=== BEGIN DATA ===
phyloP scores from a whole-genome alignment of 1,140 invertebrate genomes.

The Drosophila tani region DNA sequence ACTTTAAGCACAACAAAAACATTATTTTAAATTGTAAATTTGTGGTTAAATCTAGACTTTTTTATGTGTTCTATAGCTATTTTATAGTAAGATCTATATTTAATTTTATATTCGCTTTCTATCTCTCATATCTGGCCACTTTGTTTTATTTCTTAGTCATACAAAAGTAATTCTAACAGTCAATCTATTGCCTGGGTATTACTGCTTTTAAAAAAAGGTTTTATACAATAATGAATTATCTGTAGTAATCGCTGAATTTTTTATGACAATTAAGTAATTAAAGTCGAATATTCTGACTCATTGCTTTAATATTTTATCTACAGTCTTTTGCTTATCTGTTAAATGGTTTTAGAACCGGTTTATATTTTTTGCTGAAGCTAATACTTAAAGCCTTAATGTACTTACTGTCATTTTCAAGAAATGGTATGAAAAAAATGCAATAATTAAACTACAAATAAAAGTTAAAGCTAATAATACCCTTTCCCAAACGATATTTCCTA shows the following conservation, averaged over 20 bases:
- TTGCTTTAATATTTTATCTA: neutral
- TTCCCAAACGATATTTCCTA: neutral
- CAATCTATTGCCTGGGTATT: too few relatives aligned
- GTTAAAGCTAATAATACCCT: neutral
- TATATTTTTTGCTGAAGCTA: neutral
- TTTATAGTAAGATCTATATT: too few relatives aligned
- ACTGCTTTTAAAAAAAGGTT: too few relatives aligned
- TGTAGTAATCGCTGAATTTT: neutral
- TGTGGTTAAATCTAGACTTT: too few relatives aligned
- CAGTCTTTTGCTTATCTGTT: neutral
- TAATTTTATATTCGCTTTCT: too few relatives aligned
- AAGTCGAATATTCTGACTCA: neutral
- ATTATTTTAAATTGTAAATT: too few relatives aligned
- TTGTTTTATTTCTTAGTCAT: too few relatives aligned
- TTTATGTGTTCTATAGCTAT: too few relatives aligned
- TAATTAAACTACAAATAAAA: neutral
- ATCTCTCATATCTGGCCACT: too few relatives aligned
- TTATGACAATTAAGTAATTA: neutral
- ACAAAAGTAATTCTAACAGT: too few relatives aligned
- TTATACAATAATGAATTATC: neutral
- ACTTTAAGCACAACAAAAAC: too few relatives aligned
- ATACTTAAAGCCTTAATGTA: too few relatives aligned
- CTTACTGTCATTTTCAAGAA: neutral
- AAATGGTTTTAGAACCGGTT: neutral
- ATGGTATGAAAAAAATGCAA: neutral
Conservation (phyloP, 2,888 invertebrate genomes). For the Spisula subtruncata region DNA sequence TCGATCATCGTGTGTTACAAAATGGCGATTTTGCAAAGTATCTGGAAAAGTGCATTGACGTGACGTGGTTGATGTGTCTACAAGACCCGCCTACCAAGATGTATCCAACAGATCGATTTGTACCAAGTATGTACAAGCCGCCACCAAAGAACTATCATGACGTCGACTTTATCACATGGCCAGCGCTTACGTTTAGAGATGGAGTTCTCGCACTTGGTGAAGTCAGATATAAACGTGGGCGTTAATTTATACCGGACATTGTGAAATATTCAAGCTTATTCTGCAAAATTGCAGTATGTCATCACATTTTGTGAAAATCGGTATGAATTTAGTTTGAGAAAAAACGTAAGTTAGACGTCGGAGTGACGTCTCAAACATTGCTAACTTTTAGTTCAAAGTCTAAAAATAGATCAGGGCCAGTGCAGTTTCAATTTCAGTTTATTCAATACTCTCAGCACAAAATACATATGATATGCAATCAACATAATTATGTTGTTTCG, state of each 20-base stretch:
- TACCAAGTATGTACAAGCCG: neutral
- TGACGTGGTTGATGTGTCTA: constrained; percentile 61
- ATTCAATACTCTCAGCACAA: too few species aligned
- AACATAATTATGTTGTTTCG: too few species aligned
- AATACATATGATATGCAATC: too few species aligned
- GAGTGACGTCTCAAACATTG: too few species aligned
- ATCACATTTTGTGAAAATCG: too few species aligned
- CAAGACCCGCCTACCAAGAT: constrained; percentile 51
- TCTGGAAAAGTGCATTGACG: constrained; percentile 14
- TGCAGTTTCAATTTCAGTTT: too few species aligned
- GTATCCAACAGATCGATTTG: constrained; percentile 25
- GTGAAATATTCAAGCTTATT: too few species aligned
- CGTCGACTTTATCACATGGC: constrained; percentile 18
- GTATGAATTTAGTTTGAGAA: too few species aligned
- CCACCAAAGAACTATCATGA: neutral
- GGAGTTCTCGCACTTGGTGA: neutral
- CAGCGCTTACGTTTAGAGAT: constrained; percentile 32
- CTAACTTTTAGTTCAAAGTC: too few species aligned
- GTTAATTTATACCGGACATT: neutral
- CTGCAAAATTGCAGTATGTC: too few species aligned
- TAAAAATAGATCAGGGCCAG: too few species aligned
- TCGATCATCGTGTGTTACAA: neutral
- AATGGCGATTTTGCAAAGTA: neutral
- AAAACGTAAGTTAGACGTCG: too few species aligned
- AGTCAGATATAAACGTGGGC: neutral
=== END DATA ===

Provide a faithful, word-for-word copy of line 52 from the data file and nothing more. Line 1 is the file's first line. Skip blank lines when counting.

- AAAACGTAAGTTAGACGTCG: too few species aligned